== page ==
High streets in Cardiff and South Wales are being taken over by pound shops and bookies as major retail chains shut down stores, new research shows.
The retail sector is battling some of its toughest ever challenges – with consumer confidence in a slump and growing competition from online shopping.
Increasingly, major national chains are cutting costs and shutting stores, with mini supermarkets, charity shops, convenience stores and credit unions taking their place – as can be seen on Cardiff’s St Mary Street.
The research from PricewaterhouseCooper (PwC) and the Local Data Company illustrates how much the high street has changed since the credit crunch hit in 2007.
Retailers in Wales, England and Scotland closed an average of 14 stores a day combined, with bookshops, electricals, home furnishing, menswear, off-licences, bars, pubs and travel shops the hardest hit in 2011.
In South Wales towns, after a burst of activity in 2010, the number of chain shop openings slowed in 2011, according to the data.
Last year, there were 76 shop openings in Welsh towns, compared to 146 the year before – although Cardiff’s performance pointed to the impact of St David’s Shopping Centre’s opening on the data, with 103 shop openings in 2010 and 51 in 2011.
The data also showed that in South Wales there were 57 shop closures in 2010 and 73 closures last year.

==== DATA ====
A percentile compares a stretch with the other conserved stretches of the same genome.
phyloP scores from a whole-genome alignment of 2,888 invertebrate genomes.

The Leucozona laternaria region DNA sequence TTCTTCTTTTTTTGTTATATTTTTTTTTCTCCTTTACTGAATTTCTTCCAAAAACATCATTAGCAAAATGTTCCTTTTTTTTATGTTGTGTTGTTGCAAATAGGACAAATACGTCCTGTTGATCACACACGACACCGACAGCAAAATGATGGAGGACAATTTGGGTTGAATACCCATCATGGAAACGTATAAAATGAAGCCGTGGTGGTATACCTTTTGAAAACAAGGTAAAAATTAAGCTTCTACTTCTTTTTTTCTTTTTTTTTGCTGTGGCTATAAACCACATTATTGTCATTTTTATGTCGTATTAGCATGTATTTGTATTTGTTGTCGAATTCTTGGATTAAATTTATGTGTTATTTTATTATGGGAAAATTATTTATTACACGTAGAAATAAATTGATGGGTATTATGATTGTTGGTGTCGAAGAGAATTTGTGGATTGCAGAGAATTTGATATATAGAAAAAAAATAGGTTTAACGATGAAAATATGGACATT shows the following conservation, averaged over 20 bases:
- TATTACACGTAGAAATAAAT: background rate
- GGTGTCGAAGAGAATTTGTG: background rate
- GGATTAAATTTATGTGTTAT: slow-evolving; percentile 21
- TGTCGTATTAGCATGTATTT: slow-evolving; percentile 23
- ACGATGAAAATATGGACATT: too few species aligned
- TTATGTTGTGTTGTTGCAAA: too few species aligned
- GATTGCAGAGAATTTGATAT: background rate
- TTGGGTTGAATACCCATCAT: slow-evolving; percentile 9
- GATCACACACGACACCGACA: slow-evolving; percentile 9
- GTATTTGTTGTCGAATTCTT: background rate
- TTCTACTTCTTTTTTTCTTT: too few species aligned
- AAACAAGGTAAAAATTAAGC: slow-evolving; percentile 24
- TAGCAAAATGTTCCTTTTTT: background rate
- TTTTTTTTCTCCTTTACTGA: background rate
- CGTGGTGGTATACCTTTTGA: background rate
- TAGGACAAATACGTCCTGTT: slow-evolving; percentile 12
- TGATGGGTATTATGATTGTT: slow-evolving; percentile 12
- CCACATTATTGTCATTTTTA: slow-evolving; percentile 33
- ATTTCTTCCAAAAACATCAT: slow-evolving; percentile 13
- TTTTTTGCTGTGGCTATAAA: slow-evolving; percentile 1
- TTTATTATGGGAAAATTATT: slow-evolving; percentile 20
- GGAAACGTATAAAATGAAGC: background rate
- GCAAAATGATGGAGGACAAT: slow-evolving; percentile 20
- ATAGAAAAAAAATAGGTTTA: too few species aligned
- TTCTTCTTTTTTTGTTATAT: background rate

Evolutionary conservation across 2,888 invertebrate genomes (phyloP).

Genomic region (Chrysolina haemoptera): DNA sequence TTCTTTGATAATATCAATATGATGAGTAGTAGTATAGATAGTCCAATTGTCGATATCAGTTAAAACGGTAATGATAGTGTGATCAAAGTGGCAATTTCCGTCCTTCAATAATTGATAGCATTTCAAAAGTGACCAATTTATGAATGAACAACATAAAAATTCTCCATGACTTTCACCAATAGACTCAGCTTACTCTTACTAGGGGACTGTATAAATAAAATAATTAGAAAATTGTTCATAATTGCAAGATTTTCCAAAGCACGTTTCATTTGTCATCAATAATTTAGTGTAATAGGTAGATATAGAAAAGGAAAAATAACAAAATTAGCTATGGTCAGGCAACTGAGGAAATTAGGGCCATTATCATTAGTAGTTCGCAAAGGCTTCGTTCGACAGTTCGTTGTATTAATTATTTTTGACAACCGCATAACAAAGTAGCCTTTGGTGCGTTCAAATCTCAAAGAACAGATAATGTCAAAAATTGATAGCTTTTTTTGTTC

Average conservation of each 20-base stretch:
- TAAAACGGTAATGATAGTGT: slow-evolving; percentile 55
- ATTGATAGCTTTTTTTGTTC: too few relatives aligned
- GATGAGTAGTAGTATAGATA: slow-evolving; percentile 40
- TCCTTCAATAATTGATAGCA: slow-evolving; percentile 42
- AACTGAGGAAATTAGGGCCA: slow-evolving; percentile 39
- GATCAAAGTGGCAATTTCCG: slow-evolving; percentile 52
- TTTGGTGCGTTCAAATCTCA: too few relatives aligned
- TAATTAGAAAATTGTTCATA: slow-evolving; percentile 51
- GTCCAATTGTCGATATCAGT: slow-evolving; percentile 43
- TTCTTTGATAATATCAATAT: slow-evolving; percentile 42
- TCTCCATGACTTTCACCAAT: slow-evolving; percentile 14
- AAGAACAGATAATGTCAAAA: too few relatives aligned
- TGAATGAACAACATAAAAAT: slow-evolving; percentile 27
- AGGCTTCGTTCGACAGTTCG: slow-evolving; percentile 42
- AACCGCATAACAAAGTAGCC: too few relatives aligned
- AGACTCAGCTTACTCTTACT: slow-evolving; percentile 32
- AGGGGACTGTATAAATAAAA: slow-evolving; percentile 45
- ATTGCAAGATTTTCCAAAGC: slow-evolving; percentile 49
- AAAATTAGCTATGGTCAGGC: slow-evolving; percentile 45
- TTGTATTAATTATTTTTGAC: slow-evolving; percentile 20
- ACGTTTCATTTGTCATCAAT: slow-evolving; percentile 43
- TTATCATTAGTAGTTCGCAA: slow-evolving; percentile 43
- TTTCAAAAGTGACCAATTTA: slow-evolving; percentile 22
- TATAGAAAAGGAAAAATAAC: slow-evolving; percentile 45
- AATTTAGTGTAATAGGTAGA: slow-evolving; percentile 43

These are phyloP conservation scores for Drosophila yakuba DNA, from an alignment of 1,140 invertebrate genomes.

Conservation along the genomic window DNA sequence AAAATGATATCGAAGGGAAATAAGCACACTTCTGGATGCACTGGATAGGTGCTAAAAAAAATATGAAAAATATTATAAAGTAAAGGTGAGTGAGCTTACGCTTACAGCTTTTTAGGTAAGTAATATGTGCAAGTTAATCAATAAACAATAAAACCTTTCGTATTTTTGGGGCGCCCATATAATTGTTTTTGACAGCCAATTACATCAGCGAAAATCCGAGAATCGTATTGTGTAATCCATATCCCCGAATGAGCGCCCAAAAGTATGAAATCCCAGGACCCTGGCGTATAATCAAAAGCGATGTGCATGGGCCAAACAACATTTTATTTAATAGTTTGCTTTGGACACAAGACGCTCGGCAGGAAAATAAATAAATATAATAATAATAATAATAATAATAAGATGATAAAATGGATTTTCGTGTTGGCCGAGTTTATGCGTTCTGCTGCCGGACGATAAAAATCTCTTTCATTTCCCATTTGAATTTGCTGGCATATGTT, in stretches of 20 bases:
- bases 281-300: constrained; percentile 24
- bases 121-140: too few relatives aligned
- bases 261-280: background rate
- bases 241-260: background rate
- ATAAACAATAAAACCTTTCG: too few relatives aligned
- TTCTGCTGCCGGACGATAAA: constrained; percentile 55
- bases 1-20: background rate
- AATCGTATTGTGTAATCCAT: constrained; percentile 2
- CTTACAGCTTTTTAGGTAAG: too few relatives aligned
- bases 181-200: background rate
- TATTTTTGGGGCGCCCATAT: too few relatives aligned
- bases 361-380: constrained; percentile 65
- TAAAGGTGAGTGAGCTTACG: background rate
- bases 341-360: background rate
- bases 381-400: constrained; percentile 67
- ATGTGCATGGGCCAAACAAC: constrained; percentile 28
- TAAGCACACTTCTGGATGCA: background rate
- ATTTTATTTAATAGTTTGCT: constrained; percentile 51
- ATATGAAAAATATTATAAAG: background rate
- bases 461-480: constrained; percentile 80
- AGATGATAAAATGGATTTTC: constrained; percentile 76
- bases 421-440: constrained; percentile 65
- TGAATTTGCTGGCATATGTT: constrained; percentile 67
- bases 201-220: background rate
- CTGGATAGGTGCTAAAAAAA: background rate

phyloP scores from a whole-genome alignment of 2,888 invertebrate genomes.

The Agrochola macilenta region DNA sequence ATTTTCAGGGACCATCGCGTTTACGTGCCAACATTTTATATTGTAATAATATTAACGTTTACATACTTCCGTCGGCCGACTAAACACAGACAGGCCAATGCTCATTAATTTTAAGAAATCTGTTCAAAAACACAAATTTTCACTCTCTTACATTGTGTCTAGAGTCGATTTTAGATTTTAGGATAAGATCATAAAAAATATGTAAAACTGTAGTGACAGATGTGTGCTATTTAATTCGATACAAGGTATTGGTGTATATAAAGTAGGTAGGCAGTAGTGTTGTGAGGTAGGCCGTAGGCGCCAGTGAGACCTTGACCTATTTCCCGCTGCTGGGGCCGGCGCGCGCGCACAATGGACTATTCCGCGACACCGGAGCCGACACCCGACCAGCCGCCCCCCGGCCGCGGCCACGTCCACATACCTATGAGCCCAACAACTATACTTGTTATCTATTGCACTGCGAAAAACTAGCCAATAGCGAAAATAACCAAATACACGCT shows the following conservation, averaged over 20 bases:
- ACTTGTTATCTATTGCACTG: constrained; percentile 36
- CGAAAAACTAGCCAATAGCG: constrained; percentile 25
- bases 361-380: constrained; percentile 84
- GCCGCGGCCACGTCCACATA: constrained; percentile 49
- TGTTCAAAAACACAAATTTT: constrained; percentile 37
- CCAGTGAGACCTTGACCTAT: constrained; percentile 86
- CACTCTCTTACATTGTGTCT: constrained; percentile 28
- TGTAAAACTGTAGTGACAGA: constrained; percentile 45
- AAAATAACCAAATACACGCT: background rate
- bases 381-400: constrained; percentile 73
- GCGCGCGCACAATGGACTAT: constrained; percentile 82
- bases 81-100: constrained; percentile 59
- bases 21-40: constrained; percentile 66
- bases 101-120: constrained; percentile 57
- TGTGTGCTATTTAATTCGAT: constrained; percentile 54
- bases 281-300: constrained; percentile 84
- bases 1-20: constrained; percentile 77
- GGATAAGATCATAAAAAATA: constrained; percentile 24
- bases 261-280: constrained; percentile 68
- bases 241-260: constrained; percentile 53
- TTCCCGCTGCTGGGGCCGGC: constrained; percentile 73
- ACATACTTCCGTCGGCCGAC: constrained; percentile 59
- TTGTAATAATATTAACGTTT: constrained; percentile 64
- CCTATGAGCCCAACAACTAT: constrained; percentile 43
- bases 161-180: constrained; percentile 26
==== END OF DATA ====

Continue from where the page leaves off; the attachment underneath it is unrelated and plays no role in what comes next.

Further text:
The crisis in the retail sector has continued into 2012, with Cardiff-based fashion chain Peacocks the highest profile high street casualty since Woolworths went into administration in 2008.
Peacocks, which has 563 stores and 48 concessions, and parent company the Peacock Group, collapsed under a debt mountain in January.
Indian textile and clothing giant S Kumars Nationwide (SKNL) is understood to be the only remaining suitor for the business.
Fashion chain Bonmarche, which was part of the Peacock Group, was sold last month in a deal that will lead to 1,400 job losses and 160 store closures.
Other retailers such as Thorntons, Barratts Priceless, Blacks Leisure and Thomas Cook all announced administration plans and job losses in 2011.
Rob Lewis, PwC regional chairman for Wales, said a common feature of retailers in trouble was that they have too many locations.
He said: “Relatively long leases have been entered into in a growth phase of the economy which are no longer appropriate.
“Where over-expansion has already taken place, retailers need to face that reality and formulate a strategic plan in partnership with landlords, not in confrontation with them.
“Retail is increasingly becoming a partnership between the store group, its suppliers and the owners of its locations.
“Like any partnership which falls on hard times, dialogue involving all partners is key.
“The rise in convenience stores is due to them being a growth platform for supermarkets needing to meet consumer demand for local shopping outlets where it’s easy to do regular big shops as well as ‘top up’ and have easy access to fresh produce.
“Electricals and bookshops have suffered as these products are now increasingly bought online but retailers in this sector are typically carrying unnecessarily large property portfolios.”
Matthew Hopkinson, director of the Local Data Company, added: “In the past, the closures were offset by openings but 2011 has shown a true decline in multiple retail and leisure outlets across Great Britain.”
He added: “With the move to out of town locations and the numbers of closures being announced currently, this decline is likely to continue into 2012 and thus lead to a rise in vacancy rates.”
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